The internet film KONY 2012, which calls for the capture of Joseph Kony - the fugitive leader of the Lord's Resistance Army, has received tens of millions views on YouTube. Reaching an incredible number of people has brought the film, and the organization that produced it, under criticism however. Brooke speaks with New York Times columnist Nicholas Kristof who says that despite some faults, the film might help bring about change.
Musa Okwonga is a writer and musician of Ugandan descent, he wrote about the Kony 2012 phenomena for British newspaper The Independent. He grew up hearing about Kony and he talks to Brooke about the sudden attention that Kony’s received and whether the video’s benefits make up for its shortcomings.
So often our understanding and prosecution of monsters like Joseph Kony comes down to a rigorous appraisal of their crimes – chief among them body counts. And the person who is most often charged with determining body counts for international criminal courts and war crimes tribunals is statistician Patrick Ball. Ball talks to Bob about why accuracy is paramount when it comes to tabulating & reporting the worst crimes against humanity.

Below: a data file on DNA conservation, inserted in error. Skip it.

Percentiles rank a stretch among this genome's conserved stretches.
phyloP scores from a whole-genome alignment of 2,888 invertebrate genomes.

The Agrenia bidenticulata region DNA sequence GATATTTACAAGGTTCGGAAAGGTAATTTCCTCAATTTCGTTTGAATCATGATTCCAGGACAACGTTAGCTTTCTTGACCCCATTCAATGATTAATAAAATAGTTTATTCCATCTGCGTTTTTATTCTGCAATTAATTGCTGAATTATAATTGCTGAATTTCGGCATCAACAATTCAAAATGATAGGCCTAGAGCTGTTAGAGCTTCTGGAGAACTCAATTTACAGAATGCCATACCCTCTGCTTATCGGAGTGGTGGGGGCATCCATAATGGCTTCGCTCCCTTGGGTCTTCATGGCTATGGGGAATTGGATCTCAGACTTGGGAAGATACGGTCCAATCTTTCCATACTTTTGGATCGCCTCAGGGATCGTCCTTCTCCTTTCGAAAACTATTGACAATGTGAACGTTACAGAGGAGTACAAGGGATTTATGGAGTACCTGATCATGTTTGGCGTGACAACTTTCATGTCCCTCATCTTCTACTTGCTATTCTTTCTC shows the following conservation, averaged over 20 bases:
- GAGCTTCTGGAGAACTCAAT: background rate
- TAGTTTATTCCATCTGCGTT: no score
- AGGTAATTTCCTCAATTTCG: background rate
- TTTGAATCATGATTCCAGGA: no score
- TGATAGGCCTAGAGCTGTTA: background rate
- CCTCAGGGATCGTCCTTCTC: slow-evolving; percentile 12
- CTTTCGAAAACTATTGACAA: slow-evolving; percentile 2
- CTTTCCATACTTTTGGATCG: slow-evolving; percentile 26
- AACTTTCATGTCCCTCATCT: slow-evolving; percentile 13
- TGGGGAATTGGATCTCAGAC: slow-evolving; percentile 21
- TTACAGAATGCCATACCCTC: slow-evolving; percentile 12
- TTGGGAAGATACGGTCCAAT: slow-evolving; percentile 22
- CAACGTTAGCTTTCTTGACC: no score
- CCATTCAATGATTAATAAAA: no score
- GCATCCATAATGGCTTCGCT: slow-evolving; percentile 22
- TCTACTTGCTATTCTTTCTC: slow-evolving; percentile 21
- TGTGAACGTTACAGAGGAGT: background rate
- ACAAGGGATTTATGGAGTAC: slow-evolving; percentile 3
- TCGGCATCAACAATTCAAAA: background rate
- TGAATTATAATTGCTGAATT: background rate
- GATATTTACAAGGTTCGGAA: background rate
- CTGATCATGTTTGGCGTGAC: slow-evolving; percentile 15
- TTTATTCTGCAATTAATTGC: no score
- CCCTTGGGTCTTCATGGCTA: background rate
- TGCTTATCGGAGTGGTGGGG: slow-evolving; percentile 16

This week, the Mexican Senate approved a constitutional amendment that would give the federal government jurisdiction over murders of journalists, taking over that responsibility from local officials who are often either ineffective, corrupt, or both. Brooke speaks with Eugenio Herrera, the General Counsel for Groupo Reforma, the largest newspaper publisher in Mexico about the amendment.
In 2010, after another staff journalist had been killed by the drug cartels, the Ciudad Juarez newspaper El Diario published a front page editorial – it’s title was ‘What Do You Want From Us?” Brooke spoke with El Diario editor Gerardo Rodriguez about his plaintive, angry and very public question for the cartels.
The Centers for Disease Control and Prevention are unleashing a new ad campaign that graphically depicts the consequences of smoking. The campaign, called "Tips From Former Smokers," is the first of its kind by the federal government. Bob speaks to CDC director Dr. Thomas R. Frieden about the new commercials.
A few weeks ago a federal judge struck down the Food and Drug Administration’s attempts at imposing graphic anti-smoking photos on cigarette packages. The judge found that the photos violated a rare form of protected speech - the right to not say anything at all. Chicago Tribune columnist and editorial writer Steve Chapman talks to Bob about freedom of speech and freedom of silence.
For years, Pepsi was the "Choice of a New Generation." The iconic tagline was used in Pepsi advertisements throughout the 1980s, but now the breakfast cereal company MOM Brands is repurposing the phrase to market its Better Oats instant oatmeal. Bob speaks to MOM Brands corporate communications manager Linda Fisher about using an old tagline for a new product.